There is evidence that the classification of "psychopath" captures a heterogeneous group of offenders. Although several studies have provided evidence for two distinct psychopath subtypes, these studies have inadequately addressed potentially important ethnic differences. A recent taxonomic study found evidence for primary and secondary psychopath subgroups in a sample of European American offenders (Swogger & Kosson, 2007). The present study used cluster analysis to attempt to replicate those findings in a sample of African American offenders. Results confirm the presence of primary and secondary subtypes in African Americans. However, differences between the clusters obtained in the present and previous studies suggest that caution is warranted in generalizing offender taxonomies across ethnicity.
This study of 550 jail inmates (379 male and 171 female) held on felony charges examines the reliability and validity of the Test of Self Conscious Affect -Socially Deviant Version (TOSCA-SD; Hanson & Tangney, 1996) as a measure of offenders' proneness to shame and proneness to guilt. Discriminant validity (e.g., vis-à-vis self-esteem, negative affect, social desirability/impression management) and convergent validity (e.g., vis-à-vis correlations with empathy, externalization of blame, anger, psychological symptoms, and substance use problems) was supported, paralleling results from community samples. Further, proneness to shame and guilt were differentially related to widely used risk measures from the field of criminal justice (e.g., criminal history, psychopathy, violence risk, antisocial personality). Guilt-proneness appears to be a protective factor, whereas there was no evidence that shame-proneness serves an inhibitory function. Subsequent analyses indicate these findings generalize quite well across gender and race. Implications for intervention and sentencing practices are discussed.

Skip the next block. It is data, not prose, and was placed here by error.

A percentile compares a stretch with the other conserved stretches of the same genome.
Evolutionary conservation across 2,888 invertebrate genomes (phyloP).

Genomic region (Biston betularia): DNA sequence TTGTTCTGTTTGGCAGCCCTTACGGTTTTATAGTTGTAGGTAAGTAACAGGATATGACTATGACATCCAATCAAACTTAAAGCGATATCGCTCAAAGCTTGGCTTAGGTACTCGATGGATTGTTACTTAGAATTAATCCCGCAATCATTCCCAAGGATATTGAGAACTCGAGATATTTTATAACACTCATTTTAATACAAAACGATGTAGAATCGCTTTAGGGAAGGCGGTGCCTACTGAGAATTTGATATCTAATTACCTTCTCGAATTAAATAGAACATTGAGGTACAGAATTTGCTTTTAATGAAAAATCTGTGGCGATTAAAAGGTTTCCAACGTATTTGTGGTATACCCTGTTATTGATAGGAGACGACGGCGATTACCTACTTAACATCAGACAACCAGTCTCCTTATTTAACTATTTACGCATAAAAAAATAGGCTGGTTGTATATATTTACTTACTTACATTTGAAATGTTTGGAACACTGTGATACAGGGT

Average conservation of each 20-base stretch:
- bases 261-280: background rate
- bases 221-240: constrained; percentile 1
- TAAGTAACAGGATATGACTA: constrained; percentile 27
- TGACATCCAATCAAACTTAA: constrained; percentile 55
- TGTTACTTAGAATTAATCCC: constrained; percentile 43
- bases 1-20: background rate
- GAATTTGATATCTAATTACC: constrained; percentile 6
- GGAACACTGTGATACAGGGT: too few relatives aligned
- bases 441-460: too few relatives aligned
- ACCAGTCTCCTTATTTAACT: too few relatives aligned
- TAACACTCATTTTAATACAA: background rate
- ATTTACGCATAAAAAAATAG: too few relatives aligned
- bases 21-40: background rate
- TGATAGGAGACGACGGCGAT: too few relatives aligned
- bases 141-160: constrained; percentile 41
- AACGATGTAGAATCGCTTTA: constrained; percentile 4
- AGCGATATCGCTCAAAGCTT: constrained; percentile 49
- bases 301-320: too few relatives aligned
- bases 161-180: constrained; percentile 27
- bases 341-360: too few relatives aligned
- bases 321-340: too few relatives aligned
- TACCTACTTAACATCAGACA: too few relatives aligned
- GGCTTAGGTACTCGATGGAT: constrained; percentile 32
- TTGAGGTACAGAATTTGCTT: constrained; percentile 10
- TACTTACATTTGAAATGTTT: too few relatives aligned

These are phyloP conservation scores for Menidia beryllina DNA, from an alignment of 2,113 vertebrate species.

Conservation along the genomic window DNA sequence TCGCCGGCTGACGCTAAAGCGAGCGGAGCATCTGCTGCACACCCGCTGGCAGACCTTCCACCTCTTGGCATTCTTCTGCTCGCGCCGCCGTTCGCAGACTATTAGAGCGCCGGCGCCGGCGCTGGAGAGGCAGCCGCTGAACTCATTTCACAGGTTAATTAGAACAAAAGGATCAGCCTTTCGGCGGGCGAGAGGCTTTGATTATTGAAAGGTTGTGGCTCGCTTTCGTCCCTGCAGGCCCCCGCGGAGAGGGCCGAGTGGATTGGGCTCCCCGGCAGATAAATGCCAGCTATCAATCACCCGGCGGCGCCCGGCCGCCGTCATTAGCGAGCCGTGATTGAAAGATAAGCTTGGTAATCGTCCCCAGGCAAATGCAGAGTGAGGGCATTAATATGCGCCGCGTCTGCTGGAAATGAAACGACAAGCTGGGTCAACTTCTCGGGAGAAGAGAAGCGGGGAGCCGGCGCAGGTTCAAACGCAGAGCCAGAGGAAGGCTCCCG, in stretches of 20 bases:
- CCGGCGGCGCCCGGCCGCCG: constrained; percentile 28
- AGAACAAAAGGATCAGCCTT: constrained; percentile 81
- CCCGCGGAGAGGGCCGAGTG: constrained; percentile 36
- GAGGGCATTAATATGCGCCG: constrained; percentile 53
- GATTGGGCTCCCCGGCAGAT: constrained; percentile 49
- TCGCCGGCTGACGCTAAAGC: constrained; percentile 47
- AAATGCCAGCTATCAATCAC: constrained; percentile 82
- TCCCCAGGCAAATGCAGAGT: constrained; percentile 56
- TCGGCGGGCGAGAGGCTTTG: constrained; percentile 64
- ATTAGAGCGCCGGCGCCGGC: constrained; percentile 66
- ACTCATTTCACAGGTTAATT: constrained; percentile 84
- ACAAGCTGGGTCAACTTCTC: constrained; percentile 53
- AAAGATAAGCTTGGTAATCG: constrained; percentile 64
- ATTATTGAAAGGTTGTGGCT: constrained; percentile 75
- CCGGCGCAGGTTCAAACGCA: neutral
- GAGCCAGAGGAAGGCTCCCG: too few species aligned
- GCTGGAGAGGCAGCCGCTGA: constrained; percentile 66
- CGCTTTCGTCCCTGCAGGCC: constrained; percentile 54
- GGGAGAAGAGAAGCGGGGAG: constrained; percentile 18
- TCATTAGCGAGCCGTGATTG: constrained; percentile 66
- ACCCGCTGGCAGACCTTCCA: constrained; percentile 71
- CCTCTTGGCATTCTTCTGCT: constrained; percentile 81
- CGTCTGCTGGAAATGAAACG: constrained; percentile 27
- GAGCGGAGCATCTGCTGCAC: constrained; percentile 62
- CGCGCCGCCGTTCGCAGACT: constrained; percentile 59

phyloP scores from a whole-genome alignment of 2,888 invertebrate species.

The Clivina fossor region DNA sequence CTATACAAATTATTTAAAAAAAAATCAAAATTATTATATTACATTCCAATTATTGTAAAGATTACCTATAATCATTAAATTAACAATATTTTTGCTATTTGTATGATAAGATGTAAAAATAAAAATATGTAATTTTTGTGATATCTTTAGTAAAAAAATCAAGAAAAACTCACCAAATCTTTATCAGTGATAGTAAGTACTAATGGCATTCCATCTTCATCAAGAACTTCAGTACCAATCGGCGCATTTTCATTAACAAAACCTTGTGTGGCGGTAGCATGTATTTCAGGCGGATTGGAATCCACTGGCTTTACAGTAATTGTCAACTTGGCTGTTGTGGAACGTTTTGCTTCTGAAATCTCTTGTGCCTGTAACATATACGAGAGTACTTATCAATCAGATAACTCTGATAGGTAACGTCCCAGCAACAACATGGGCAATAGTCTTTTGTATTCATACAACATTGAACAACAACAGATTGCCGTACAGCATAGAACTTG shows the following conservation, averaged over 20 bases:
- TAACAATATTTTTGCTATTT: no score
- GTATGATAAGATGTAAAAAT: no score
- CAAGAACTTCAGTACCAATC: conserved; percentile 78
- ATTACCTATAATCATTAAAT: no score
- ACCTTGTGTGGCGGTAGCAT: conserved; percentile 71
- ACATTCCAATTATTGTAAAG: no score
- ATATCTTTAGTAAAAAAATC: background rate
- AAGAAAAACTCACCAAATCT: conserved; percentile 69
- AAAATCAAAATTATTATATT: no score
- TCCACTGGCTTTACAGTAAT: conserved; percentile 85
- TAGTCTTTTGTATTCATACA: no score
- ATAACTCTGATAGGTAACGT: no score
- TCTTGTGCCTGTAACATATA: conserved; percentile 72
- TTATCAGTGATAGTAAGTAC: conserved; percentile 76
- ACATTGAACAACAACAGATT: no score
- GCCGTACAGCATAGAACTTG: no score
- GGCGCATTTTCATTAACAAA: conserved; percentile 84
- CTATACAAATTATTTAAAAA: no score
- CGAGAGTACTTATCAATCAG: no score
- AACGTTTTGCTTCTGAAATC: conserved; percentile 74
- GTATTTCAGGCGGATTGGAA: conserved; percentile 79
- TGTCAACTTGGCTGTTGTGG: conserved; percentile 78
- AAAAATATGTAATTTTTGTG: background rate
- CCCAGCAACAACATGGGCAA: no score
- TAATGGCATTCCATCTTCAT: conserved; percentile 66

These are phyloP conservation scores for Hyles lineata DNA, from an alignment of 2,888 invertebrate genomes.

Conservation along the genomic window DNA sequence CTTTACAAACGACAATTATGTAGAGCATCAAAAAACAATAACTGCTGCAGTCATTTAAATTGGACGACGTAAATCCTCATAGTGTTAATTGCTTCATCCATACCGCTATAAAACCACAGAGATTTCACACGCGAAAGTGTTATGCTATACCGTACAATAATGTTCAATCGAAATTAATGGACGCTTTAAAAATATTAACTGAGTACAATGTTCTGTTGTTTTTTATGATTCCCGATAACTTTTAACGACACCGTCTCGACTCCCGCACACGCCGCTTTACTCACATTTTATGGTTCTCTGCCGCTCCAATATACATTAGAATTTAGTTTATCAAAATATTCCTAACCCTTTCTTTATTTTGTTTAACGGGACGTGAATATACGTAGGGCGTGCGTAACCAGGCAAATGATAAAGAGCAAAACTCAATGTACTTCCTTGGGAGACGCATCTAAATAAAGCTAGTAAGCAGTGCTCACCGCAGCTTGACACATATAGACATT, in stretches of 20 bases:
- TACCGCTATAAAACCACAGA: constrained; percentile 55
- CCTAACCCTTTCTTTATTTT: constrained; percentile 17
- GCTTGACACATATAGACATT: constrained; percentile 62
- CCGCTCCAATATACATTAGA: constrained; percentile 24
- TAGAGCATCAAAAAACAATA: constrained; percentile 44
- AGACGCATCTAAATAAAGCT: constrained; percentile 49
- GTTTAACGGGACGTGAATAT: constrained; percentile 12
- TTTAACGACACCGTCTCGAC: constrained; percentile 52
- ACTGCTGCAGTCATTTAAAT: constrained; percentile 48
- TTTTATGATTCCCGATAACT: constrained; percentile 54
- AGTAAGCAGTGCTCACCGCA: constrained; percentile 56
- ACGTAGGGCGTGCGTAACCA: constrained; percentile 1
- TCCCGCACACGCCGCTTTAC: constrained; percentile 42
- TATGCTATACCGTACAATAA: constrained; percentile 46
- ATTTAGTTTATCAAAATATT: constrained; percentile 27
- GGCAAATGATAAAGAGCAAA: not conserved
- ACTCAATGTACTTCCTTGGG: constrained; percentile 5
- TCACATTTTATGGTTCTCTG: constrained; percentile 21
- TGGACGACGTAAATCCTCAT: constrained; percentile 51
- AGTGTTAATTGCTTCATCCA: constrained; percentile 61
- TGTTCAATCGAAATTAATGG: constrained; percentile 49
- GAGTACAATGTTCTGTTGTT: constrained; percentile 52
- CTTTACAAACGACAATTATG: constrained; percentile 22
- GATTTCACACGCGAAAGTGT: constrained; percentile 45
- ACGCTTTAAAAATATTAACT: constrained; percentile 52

Final structural path model 
This study examines the effects of family characteristics, parental monitoring, and victimization by adults on alcohol and other drug (AOD) abuse, delinquency, and risky sexual behaviors among 761 incarcerated juveniles. The majority of youth reported that other family members had substance abuse problems and criminal histories. These youth were frequently the victims of violence. Relationships between victimization, parental monitoring, and problem behaviors were examined using structural equation modeling. Monitoring was negatively related to all problem behaviors. However, type of maltreatment was related to specific problem behaviors. The effects of family substance abuse and family criminal involvement on outcomes were mediated by monitoring and maltreatment. The study underscores the need to provide family-focused and trauma-related interventions for juvenile offenders.
Relation of Criminogenic Cognitions to Criminal Justice Variables, Antisocial Personality Disorder Symptoms, and Psychopathy 
Relation of Criminogenic Cognitions to Aggression, Violence Risk, Violence Potential, and Domestic Violence 
Relation of Criminogenic Cognitions to Moral Emotions, Self-Esteem, Self-Control, and Community Connectedness 
Criminogenic Cognitions Upon Incarceration Predicting Subsequent Jail Behavior 
Racial/Ethnic Differences in Criminogenic Cognitions 
Theory, research, and clinical reports suggest that moral cognitions play a role in initiating and sustaining criminal behavior. The 25 item Criminogenic Cognitions Scale (CCS) was designed to tap 5 dimensions: Notions of entitlement; Failure to Accept Responsibility; Short-Term Orientation; Insensitivity to Impact of Crime; and Negative Attitudes Toward Authority. Results from 552 jail inmates support the reliability, validity, and predictive utility of the measure. The CCS was linked to criminal justice system involvement, self-report measures of aggression, impulsivity, and lack of empathy. Additionally, the CCS was associated with violent criminal history, antisocial personality, and clinicians' ratings of risk for future violence and psychopathy (PCL:SV). Furthermore, criminogenic thinking upon incarceration predicted subsequent official reports of inmate misconduct during incarceration. CCS scores varied somewhat by gender and race. Research and applied uses of CCS are discussed.